A voter referendum that would bring sweeping institutional changes to America’s largest sheriff’s department has qualified for the March 2020 ballot in Los Angeles County.
The Reform L.A. Jails campaign, led by Black Lives Matter co-founder Patrisse Cullors, recently announced that “more than enough valid signatures” had been collected for placement alongside the next presidential primary race. Campaign organizers declared victory for “completing a process that’s set up to discourage people like us from doing exactly what we did.”
The multi-pronged ballot measure targets the Los Angeles County Sheriff’s Department (LASD), which operates seven custody facilities and provides policing services to 42 contract cities. Titled the Reform Jails and Community Reinvestment Initiative, the proposal seeks to stop the county from spending billions of dollars on two new LASD correctional centers and create alternatives to incarceration. If passed by voters, the referendum would also give a civilian oversight panel subpoena authority over LASD to investigate matters such as sheriff misconduct.
“We want them to have the power to compel deputy testimony, to compel evidence, to compel witness testimony,” said Reform L.A. Jails Campaign Director Jasmyne Cannick. “In order to make that happen in L.A. County, you have to change the charter.”
Election officials notified the campaign that its initiative had qualified for the ballot last Friday. Cannick and Cullors quickly mobilized supporters to attend Tuesday’s meeting of the L.A. County Board of Supervisors. Criminal justice reform advocates called on lawmakers to adopt the legislation immediately without alteration, but instead, they opted to study its fiscal impact over the next 30 days. Once the board receives that report, it will certify the verification results and have ten days to either adopt the measure as law or send it to the voters for consideration in 2020.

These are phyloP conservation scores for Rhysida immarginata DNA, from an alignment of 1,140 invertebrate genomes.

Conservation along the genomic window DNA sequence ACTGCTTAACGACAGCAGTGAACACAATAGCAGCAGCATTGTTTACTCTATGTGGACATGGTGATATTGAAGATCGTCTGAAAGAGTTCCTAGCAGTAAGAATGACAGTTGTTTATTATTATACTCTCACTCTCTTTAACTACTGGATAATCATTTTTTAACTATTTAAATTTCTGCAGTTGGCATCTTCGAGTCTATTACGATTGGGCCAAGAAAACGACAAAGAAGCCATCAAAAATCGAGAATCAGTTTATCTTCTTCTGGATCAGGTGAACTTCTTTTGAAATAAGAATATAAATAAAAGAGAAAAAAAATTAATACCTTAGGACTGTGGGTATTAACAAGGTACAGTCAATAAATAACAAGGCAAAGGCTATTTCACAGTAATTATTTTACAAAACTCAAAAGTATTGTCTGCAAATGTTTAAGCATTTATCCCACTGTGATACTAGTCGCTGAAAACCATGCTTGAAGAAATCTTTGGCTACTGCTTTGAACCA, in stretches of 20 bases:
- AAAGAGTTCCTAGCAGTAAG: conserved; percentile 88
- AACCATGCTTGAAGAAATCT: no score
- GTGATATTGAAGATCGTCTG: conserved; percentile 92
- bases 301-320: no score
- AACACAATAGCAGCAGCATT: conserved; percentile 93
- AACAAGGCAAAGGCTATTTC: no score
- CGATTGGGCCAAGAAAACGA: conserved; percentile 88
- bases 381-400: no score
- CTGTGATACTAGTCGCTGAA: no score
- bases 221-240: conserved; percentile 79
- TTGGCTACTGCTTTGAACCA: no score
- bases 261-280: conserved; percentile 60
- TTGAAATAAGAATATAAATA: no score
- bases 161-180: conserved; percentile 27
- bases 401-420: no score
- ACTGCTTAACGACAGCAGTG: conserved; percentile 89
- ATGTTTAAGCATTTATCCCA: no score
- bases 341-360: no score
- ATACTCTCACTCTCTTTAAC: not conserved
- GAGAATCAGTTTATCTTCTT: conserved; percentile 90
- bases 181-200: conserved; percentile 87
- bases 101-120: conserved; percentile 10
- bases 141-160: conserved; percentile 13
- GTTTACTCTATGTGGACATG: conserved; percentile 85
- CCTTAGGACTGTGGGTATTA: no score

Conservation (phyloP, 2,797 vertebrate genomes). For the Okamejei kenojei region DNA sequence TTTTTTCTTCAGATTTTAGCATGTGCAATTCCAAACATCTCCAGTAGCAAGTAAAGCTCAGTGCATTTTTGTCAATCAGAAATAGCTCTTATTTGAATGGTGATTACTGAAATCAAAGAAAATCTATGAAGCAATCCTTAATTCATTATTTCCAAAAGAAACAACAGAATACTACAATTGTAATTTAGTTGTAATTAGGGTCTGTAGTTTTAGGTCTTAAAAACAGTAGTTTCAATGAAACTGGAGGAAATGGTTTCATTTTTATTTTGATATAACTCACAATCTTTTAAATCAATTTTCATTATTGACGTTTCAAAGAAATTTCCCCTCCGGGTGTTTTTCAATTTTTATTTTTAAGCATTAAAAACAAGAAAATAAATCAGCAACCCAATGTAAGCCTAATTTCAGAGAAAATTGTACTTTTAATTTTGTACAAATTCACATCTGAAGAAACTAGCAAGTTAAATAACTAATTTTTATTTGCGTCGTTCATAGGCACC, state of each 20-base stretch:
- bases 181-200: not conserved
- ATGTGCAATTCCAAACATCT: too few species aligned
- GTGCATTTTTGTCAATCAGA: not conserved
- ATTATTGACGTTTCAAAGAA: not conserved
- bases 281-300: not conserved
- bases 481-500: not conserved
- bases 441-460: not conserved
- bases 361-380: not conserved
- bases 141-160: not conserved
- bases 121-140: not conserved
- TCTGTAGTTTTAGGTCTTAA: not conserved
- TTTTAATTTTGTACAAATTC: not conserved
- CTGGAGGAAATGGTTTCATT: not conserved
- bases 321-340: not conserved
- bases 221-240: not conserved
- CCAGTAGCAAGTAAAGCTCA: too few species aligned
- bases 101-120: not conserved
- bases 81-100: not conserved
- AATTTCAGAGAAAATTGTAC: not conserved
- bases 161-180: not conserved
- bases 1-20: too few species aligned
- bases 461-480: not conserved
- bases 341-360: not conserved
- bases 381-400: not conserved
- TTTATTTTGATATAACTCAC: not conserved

“Many of these supervisors thought we were never going to be able to get the money to get a ballot initiative, let alone move a ballot initiative forward,” Cullors, chairperson of Reform L.A. Jails, told the Los Angeles Daily News.
Cullors launched the Reform L.A. Jails effort in March. For more than four months, campaign workers conducted an extensive, grassroots signature-gathering drive throughout the county. They were required by law to submit 146,333 valid petitions for qualification. Organizers said they presented more than 247,000 signatures to the L.A. County Registrar-Recorder/County Clerk last month. Academy Award-winning actress Jane Fonda helped collect signatures, while a political action committee co-founded by activist Shaun King also provided canvassing support.
The Reform L.A. Jails coalition includes the ACLU, Black Lives Matter-Los Angeles, and White People 4 Black Lives.
“L.A. should be super-proud of themselves,” Cannick said. “There are communities in California and across the country who are trying to move legislation like this. We were able to get it qualified, which is a big deal.”
Cullors, a police and prison abolitionist, has been organizing residents and community-based groups to reform LASD for at least six years. She has often been candid about her desire to “dismantle” law enforcement agencies and was instrumental in the establishment of LASD’s civilian oversight panel in 2016. Her Reform L.A. Jails measure would give that advisory board more independence and clout.
Prescott College in Arizona recently announced that Cullors had joined its faculty as an adjunct professor. Aspiring activists enrolled in the school’s Social Justice and Community Organizing program began their first semester with a month-long orientation in Los Angeles, where Cullors has emerged as one of the most prominent organizers in the region.
Follow Jeffrey Cawood on Twitter @Near_Chaos.